In my previous Part One posting, I provided a mid-tear reflection on the first three of my five 2009 predictions for global supply chains. Overall, my sense is that most of the predictions are holding true.

In this posting, I will explore the final two predictions and my view of where the community stands.

Prediction 4: A changed offshore and near-shoring framework

Mid-year status: Ongoing, but Opportunistic

The basis of this prediction was my feeling that as industries began to rebound in the post-recession, organizations would take a more rationalized view of overall sourcing.  I noted that the BRIC (Brazil, Russia, India, and China) countries would be the first that companies would focus on, because they were each showing positive market growth potential before the global recession began. 

As I reflect on the current situation, the majority of these countries, with the exception of perhaps Russia, are indeed leading the growth charge.  There have been many manufacturing companies, which we have been noting on this blog, who are clearly shifting or increasing their design and production operations into these regions. I have also noted that the outsourcing decision is becoming more differentiated.  Companies I believe will continue to outsource for cost advantage, but the more over-riding objective will remain new market access and growth.

The situation of near-shoring is somewhat more clouded.  The rising levels of drug-related violence, the current decline in overall demand within U.S. markets, and the past incident of the H1N1 flu outbreak have caused manufacturers to take a pause in targeting Mexico.  It seems that Canada or the U.S. will remain a more pragmatic option.  Previous near-shoring in Eastern Europe also appears to have stalled as the European consumer economies continue to falter in recession.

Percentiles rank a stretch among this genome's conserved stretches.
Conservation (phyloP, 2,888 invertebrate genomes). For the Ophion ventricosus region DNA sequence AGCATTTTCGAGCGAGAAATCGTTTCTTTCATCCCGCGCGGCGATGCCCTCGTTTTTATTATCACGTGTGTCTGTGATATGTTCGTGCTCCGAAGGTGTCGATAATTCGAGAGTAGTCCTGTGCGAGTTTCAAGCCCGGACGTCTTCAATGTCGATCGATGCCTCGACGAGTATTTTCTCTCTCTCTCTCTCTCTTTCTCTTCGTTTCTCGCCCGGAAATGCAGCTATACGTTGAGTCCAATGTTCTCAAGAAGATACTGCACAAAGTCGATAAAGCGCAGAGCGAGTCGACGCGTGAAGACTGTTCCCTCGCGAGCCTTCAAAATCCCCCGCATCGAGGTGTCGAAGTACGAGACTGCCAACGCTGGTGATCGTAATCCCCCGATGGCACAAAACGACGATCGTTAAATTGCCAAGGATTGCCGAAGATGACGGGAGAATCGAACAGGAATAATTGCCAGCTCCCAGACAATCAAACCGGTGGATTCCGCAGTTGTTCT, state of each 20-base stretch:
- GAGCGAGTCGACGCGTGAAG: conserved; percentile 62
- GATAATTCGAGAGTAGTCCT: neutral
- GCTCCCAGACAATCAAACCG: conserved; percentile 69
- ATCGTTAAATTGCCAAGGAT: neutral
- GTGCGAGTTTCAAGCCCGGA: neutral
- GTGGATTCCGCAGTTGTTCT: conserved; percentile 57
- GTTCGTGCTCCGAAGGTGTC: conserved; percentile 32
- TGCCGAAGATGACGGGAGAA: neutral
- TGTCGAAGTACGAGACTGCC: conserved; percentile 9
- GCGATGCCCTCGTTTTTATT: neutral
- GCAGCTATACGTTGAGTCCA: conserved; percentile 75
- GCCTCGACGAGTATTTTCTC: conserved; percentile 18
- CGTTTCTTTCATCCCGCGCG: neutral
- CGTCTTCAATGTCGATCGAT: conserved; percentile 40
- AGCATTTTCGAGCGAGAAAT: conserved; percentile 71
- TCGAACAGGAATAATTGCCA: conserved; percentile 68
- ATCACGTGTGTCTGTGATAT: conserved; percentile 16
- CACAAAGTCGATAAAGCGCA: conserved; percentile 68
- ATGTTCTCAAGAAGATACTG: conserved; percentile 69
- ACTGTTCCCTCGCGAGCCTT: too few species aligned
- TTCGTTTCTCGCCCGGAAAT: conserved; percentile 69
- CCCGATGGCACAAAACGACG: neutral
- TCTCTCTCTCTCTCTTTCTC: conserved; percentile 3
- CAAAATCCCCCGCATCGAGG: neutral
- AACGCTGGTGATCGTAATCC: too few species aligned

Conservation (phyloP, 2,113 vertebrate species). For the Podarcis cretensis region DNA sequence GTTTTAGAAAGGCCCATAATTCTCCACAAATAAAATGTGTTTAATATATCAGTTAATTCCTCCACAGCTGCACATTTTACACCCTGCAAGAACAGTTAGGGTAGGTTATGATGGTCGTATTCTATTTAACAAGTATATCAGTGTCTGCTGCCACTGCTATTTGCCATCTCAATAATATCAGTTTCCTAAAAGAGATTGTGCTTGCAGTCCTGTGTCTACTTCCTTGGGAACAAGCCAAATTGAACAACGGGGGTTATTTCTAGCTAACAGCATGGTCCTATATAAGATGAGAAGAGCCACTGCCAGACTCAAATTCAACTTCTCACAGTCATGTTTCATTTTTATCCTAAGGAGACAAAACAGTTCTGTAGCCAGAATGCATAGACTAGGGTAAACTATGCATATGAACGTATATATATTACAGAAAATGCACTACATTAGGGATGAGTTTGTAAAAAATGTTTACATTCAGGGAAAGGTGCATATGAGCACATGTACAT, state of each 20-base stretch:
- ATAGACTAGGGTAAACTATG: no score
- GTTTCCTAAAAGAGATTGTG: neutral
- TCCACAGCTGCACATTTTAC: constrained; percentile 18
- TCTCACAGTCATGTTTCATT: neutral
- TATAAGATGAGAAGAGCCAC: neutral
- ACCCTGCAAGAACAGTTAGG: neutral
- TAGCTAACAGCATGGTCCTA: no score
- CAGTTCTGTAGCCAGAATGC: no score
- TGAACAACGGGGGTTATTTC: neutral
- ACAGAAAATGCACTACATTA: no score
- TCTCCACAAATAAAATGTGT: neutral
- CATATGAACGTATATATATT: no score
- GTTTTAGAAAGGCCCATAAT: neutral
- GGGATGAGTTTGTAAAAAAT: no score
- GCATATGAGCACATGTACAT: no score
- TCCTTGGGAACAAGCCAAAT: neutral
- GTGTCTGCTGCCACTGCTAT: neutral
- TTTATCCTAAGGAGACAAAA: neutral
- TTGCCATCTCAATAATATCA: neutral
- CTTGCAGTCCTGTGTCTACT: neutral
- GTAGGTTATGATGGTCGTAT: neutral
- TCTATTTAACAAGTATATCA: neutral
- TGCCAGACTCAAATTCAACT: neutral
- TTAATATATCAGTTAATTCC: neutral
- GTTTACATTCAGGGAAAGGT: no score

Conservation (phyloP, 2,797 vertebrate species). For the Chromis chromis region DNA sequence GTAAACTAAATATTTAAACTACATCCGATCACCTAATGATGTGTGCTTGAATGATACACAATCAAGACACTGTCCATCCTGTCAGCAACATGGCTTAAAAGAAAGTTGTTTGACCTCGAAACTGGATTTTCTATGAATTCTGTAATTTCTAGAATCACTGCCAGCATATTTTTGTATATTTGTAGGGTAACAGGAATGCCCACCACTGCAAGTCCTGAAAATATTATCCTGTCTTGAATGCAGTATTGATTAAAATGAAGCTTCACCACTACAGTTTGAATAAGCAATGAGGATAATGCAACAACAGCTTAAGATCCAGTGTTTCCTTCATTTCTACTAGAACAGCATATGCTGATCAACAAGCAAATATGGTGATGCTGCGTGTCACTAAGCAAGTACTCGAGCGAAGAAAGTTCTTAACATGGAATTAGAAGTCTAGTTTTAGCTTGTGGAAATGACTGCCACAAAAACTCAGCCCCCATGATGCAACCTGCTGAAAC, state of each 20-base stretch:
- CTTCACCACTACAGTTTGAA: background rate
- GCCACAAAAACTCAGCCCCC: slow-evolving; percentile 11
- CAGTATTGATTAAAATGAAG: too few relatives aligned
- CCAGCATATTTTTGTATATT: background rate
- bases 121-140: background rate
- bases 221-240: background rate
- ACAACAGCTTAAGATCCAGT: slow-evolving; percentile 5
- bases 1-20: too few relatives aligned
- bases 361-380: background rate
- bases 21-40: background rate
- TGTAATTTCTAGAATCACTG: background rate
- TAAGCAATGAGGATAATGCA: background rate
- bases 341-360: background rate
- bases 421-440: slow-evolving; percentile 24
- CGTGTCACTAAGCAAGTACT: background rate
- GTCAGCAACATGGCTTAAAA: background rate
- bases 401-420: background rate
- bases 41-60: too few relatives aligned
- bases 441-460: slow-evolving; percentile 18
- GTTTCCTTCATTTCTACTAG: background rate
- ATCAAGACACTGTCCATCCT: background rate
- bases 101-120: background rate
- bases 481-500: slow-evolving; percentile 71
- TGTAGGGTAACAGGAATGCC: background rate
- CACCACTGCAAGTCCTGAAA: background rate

I believe that so far in 2009, the bottom-line for outsourcing and near-shoring is that companies are being opportunistic around future growth markets and betting on where the growth opportunities will lie in the coming years. Thus far, that is not the U.S. or Europe.

 

Prediction 5: Singular leadership for the global supply chain

Mid-year Status: Active, but in different dimensions

Predictions need to be bold, as well as grounded in realities.  It was for this reason that I predicted that supply chains in 2009 will become more centrally managed.  Thus far, this prediction is being played out, but not solely based on centralized management.

As an example, Dell began the year with a massive re-structuring that placed supply chain leadership in the hands of re-aligned global product groups.  Announcements from companies such as Hitachi, Sony, Toyota would thus far indicate a more centralized focus.

I may have thus misjudged the end-state, but perhaps on the right track in terms of pending change. The reasons were obvious.  Most cost reduction gains made prior to the recession were probably made with the constraints of existing organizational structures.  Procurement can do only so much with suppliers, distribution and logistics can do only so much with transportation and logistics costs.  Centralization and/or alignment with worldwide product management change the game and opens new opportunities to overcome previous barriers.  It also facilitates a more holistic view of overall planning and fulfillment processes, as well as opportunities to better integrate supply chain decisions with product development and marketing.

With developments thus far, I will modify this prediction to state that continuing business pressures will cause significant organizational change involving supply chain organization.

Additional Mid-Year Prediction

I should also take this opportunity to add a comment of whether I would personally add another prediction at this point of the year. 

I’m going to go a bit out on a limb, but I would surmise that with all of the severe cost cuts that supply chain organizations have taken thus far, coupled with many of the business and external challenges we have already outlined, that we may well observe a visible supply chain failure in the coming months.   I do hope I’m proven wrong, but I’m going to add this prediction for added commentary by readers.

Please share your own comments. How do you view these predictions thus far in 2009?

Would you add any predictions?

 Bob Ferrari